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The DES noted that if necessary the Secretary of State could require the funding councils to use those funding incentives.  The file contains letters from other ministries commenting on the developing white paper.  Michael Howard (Secretary of State for Employment) endorsed the approach, stating:

We are agreed that parity of esteem between vocational and academic forms of education is important; this is no less so for higher education than at lower levels.  Kenneth’s proposals, in aiming to give polytechnics equal status with universities, should help that objective.
(Howard, 1991)

David Mellor (Chief Secretary to the Treasury) noted that removing the binary line would open up the universities to the ‘full force of competition from the polytechnics and colleges’ but noting the concern  that the polytechnics could adopt ‘some of the less attractive features of the present universities’ and that must be resisted very strongly.  (Mellor, 1991)

Policy Outcomes 

These debates, early in a Prime Minister’s term of office (framed around the Classless Society), are still relevant today.  The issue of vocational vs academic and whether some institutions should pursue one or the other remains live.  So too does the role of competition – although it could be noted that the expansion of the old universities has now moved forward in the last few years as the temptation of £9000 fees without a student number cap kicked in.     There are signs that the government in 1991 thought that its new regulators, the higher education councils, would manage the sector through funding incentives – an option that is harder for government in 2018.   Funding, however, remains live.  Ken Clarke wasn’t convinced that a market in fees could work.  Clearly one of the issues for the ‘major review’ of tertiary funding will be differentiated fees; a major issue for our post-binary line sector.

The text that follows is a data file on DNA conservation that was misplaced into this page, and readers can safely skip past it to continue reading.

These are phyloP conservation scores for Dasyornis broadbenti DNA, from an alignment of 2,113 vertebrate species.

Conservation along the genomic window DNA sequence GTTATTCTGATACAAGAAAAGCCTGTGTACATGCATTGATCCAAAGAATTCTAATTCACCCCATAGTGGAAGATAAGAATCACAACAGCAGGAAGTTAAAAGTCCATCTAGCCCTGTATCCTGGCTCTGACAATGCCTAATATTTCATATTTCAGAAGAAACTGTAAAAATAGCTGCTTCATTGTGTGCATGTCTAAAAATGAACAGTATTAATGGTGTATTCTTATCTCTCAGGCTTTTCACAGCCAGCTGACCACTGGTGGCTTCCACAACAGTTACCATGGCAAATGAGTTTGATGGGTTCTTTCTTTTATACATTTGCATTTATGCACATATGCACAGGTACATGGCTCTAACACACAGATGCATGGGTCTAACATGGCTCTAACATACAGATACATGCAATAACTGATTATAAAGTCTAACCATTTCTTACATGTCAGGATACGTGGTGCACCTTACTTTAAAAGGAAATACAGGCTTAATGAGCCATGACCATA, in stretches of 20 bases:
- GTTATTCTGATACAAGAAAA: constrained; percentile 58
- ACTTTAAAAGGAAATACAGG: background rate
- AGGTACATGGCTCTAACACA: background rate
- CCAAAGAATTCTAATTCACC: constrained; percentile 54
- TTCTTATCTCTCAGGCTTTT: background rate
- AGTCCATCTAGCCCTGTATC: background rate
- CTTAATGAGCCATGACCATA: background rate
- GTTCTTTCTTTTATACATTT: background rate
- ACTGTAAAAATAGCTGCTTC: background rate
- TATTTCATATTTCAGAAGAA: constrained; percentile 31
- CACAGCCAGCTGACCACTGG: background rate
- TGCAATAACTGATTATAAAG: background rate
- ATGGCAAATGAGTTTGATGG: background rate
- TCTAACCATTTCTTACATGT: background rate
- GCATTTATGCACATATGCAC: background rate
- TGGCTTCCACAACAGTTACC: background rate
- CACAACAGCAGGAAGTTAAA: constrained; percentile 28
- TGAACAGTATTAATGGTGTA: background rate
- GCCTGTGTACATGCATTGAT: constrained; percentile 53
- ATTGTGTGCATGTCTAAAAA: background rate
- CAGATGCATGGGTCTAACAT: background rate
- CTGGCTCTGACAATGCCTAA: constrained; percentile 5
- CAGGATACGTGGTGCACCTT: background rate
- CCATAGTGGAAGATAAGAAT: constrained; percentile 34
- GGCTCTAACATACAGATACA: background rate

Clarke K (1991) Education Policy – Long Term Minute 18 February 1991 TNA PREM 19/3294
Howard, M, (1991) Future Structure of UK Higher Education: The Binary Line Letter 28 March 1991 TNA PREM 19/3294
Mellor D (1991) White Paper: Higher Education Letter 20 May 1991 TNA PREM 19/3296
Potter B [BHP] (1991a) Bilateral with the Education Secretary Briefing 6 March 1991 TNA PREM 19/3294
Potter B, (1991b) EA Higher Education – The Binary Line Letter 26 March 1991 TNA PREM 19/3294
Ratcliff, J (1991) EA Higher Education – The Binary Line Letter 28 March 1991 TNA PREM 19/3294



Freedom of Speech: Back to the Past

The news that a Conservative MP has delivered a speech on campus, albeit with a bit of disruption, will keep alive the freedom of speech debate.  This looked like it might have settled down, but this will stoke it up again.

It is, of course, fabulously reminiscent of past debates, and past scuffles.  We have the long established legislation about freedom of speech from the Education Act 1986.

Every individual and body of persons concerned in the government of any establishment to which this section applies shall take such steps as are reasonably practicable to ensure that freedom of speech within the law is secured for members, students and employees of the establishment and for visiting speakers.

So, well done to UWE for meeting the requirements of the act.  The occasional attempts by people inside (or, as in the case of UWE, outside) the university to stop people from speaking can be fed into the investigation of the  Human Rights Committee.

The Committee is looking into Freedom of Speech in universities, and the evidence supplied to it is very illuminating.  Outside the responses from higher education providers and organisations, there are a range of particular issues raised.  These include: Abortion, Israel/Palestine, Islamophobia, and Gender & Sexual orientation.